Lessons from a Master

Growing up and living around Dale Hollow Lake, I can't remember a time when I didn't know who Billy Westmorland was. Even as a teenager, he was the "Legend of the Lake." Lots of folks even called him "Legend."

If you don't know who Billy Westmorland was, you need a lesson in smallmouth bass history. He was one of the greatest to ever wet a hook for brown bass, and he probably knew Dale Hollow Lake better than anyone before or since. Billy hunted squirrels on the farms and woods that were flooded when the dam was completed in the 1940s.

Billy passed away in 2002, but not before making his mark in the sport of bass fishing by winning a couple of BASS tournaments, qualifying for six Bassmaster Classics, writing a great book on smallmouth fishing (Them Ol' Brown Fish), saving the life of Bass Pro Shops founder Johnny Morris and hosting a popular television fishing show. He was also probably the only man to catch both a largemouth and a smallmouth weighing better than 10 pounds.

I consider myself very fortunate to have gotten to know Billy and to have shared a boat with him. He was the very best, and he taught me a lot.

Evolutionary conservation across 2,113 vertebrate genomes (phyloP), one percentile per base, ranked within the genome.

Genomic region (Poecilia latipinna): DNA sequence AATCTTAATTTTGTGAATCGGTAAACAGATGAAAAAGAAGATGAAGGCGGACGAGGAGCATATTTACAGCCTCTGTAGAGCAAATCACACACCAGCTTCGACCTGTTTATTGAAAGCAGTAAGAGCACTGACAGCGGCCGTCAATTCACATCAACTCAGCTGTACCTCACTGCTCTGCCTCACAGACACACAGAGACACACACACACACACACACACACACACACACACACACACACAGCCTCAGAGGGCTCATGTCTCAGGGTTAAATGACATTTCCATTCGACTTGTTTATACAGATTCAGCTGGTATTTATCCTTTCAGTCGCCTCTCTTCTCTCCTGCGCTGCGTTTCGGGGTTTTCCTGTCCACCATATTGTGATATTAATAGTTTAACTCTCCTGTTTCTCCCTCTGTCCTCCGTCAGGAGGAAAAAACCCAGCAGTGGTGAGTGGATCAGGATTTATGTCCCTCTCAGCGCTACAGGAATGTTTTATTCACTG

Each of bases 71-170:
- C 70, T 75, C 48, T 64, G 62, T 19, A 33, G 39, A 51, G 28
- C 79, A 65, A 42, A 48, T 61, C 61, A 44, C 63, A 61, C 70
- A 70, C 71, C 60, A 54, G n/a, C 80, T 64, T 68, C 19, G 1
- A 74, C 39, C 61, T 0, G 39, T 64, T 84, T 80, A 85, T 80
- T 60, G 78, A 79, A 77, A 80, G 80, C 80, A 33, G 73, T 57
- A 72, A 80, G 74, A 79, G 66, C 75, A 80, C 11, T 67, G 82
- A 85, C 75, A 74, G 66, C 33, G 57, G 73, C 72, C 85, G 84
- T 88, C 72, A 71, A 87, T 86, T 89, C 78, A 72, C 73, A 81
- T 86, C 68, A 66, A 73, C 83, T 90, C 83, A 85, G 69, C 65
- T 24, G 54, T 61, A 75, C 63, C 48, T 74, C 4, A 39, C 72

I remember one time standing around the old building that used to be my shop with Billy and a couple of fishermen from Nashville. As usual, Billy was holding court and telling these guys everything under the sun about smallmouth fishing.

They got to talking crankbaits, and Billy started telling them about one of his favorites, the Luhr-Jensen Hot Lips Express. He told them it would be good the next day on the lake, but that they needed to use red with black stripes in the morning and switch to bone at 1:42 in the afternoon. The two guys from Nashville were just eating this up and taking all kinds of notes. Every time they looked away to write down what he said, Billy would glance my way and wink. He loved pulling people's legs — especially fishermen.

When they left, Billy would usually say something about how color didn't matter and that it was just something to catch fishermen.

Not too long after that, my friend Bob Coan and I were out on the lake and ran into Billy. He was sitting in his boat and taking markers to some crankbaits, carefully coloring them red and drawing in some black stripes.

When I asked him why he was bothering since color didn't matter, he just laughed.

Until next time, if you have any questions or comments, I'd love to hear from you. Please e-mail me atStephen@thesmallmouthguru.com.

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